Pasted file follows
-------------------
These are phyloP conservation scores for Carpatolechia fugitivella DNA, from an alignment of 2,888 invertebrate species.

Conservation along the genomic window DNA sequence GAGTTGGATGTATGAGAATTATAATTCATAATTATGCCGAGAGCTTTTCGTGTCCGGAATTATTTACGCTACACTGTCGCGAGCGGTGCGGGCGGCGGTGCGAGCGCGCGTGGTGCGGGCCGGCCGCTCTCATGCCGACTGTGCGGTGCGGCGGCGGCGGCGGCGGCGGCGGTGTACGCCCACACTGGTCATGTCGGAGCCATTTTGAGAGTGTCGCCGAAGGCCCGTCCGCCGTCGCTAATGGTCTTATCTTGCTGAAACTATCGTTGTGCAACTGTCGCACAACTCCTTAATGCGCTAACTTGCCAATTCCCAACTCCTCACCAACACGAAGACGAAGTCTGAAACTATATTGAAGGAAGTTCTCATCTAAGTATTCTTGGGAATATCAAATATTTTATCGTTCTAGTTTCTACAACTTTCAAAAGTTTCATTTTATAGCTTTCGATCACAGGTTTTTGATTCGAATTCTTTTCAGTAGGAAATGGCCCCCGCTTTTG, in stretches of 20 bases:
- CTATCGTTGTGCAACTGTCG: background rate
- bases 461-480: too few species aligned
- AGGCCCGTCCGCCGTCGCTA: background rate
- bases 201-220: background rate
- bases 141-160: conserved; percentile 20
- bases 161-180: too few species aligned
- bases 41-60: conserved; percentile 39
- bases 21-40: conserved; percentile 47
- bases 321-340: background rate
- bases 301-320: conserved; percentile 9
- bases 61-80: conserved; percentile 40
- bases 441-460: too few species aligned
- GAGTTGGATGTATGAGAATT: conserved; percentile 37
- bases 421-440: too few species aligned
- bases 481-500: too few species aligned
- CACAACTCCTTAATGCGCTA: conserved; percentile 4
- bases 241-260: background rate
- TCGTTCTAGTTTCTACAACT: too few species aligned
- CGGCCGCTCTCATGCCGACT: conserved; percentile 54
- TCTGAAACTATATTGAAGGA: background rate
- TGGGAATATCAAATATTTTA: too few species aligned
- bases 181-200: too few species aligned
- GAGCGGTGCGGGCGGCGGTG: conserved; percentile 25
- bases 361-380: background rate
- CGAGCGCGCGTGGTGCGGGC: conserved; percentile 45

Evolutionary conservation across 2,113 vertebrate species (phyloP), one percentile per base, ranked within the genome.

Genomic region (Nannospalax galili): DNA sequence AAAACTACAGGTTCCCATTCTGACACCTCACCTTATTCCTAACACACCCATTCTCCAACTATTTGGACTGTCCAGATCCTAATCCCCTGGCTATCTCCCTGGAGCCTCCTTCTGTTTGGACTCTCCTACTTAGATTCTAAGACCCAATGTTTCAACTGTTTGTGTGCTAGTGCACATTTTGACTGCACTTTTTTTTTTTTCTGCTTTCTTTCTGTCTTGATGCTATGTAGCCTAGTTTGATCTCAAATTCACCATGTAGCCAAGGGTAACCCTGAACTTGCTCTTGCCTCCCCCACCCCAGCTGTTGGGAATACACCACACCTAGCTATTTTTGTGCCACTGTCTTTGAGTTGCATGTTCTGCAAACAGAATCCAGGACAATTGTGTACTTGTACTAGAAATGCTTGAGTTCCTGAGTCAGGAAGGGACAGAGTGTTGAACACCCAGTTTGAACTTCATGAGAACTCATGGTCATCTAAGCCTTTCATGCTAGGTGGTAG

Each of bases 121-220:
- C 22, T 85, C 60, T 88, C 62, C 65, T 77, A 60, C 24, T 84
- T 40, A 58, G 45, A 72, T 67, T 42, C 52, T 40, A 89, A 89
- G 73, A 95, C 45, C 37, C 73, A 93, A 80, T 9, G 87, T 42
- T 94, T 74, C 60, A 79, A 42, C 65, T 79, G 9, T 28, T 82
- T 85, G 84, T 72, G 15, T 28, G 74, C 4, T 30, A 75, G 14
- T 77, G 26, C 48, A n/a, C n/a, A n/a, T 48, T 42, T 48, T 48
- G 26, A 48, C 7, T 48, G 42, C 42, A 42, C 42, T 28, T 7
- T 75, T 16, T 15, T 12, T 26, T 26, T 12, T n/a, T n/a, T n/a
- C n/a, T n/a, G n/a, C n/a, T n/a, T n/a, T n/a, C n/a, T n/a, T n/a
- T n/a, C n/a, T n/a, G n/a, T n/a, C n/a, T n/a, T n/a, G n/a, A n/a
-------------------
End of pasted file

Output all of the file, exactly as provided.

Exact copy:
These are phyloP conservation scores for Carpatolechia fugitivella DNA, from an alignment of 2,888 invertebrate species.

Conservation along the genomic window DNA sequence GAGTTGGATGTATGAGAATTATAATTCATAATTATGCCGAGAGCTTTTCGTGTCCGGAATTATTTACGCTACACTGTCGCGAGCGGTGCGGGCGGCGGTGCGAGCGCGCGTGGTGCGGGCCGGCCGCTCTCATGCCGACTGTGCGGTGCGGCGGCGGCGGCGGCGGCGGCGGTGTACGCCCACACTGGTCATGTCGGAGCCATTTTGAGAGTGTCGCCGAAGGCCCGTCCGCCGTCGCTAATGGTCTTATCTTGCTGAAACTATCGTTGTGCAACTGTCGCACAACTCCTTAATGCGCTAACTTGCCAATTCCCAACTCCTCACCAACACGAAGACGAAGTCTGAAACTATATTGAAGGAAGTTCTCATCTAAGTATTCTTGGGAATATCAAATATTTTATCGTTCTAGTTTCTACAACTTTCAAAAGTTTCATTTTATAGCTTTCGATCACAGGTTTTTGATTCGAATTCTTTTCAGTAGGAAATGGCCCCCGCTTTTG, in stretches of 20 bases:
- CTATCGTTGTGCAACTGTCG: background rate
- bases 461-480: too few species aligned
- AGGCCCGTCCGCCGTCGCTA: background rate
- bases 201-220: background rate
- bases 141-160: conserved; percentile 20
- bases 161-180: too few species aligned
- bases 41-60: conserved; percentile 39
- bases 21-40: conserved; percentile 47
- bases 321-340: background rate
- bases 301-320: conserved; percentile 9
- bases 61-80: conserved; percentile 40
- bases 441-460: too few species aligned
- GAGTTGGATGTATGAGAATT: conserved; percentile 37
- bases 421-440: too few species aligned
- bases 481-500: too few species aligned
- CACAACTCCTTAATGCGCTA: conserved; percentile 4
- bases 241-260: background rate
- TCGTTCTAGTTTCTACAACT: too few species aligned
- CGGCCGCTCTCATGCCGACT: conserved; percentile 54
- TCTGAAACTATATTGAAGGA: background rate
- TGGGAATATCAAATATTTTA: too few species aligned
- bases 181-200: too few species aligned
- GAGCGGTGCGGGCGGCGGTG: conserved; percentile 25
- bases 361-380: background rate
- CGAGCGCGCGTGGTGCGGGC: conserved; percentile 45

Evolutionary conservation across 2,113 vertebrate species (phyloP), one percentile per base, ranked within the genome.

Genomic region (Nannospalax galili): DNA sequence AAAACTACAGGTTCCCATTCTGACACCTCACCTTATTCCTAACACACCCATTCTCCAACTATTTGGACTGTCCAGATCCTAATCCCCTGGCTATCTCCCTGGAGCCTCCTTCTGTTTGGACTCTCCTACTTAGATTCTAAGACCCAATGTTTCAACTGTTTGTGTGCTAGTGCACATTTTGACTGCACTTTTTTTTTTTTCTGCTTTCTTTCTGTCTTGATGCTATGTAGCCTAGTTTGATCTCAAATTCACCATGTAGCCAAGGGTAACCCTGAACTTGCTCTTGCCTCCCCCACCCCAGCTGTTGGGAATACACCACACCTAGCTATTTTTGTGCCACTGTCTTTGAGTTGCATGTTCTGCAAACAGAATCCAGGACAATTGTGTACTTGTACTAGAAATGCTTGAGTTCCTGAGTCAGGAAGGGACAGAGTGTTGAACACCCAGTTTGAACTTCATGAGAACTCATGGTCATCTAAGCCTTTCATGCTAGGTGGTAG

Each of bases 121-220:
- C 22, T 85, C 60, T 88, C 62, C 65, T 77, A 60, C 24, T 84
- T 40, A 58, G 45, A 72, T 67, T 42, C 52, T 40, A 89, A 89
- G 73, A 95, C 45, C 37, C 73, A 93, A 80, T 9, G 87, T 42
- T 94, T 74, C 60, A 79, A 42, C 65, T 79, G 9, T 28, T 82
- T 85, G 84, T 72, G 15, T 28, G 74, C 4, T 30, A 75, G 14
- T 77, G 26, C 48, A n/a, C n/a, A n/a, T 48, T 42, T 48, T 48
- G 26, A 48, C 7, T 48, G 42, C 42, A 42, C 42, T 28, T 7
- T 75, T 16, T 15, T 12, T 26, T 26, T 12, T n/a, T n/a, T n/a
- C n/a, T n/a, G n/a, C n/a, T n/a, T n/a, T n/a, C n/a, T n/a, T n/a
- T n/a, C n/a, T n/a, G n/a, T n/a, C n/a, T n/a, T n/a, G n/a, A n/a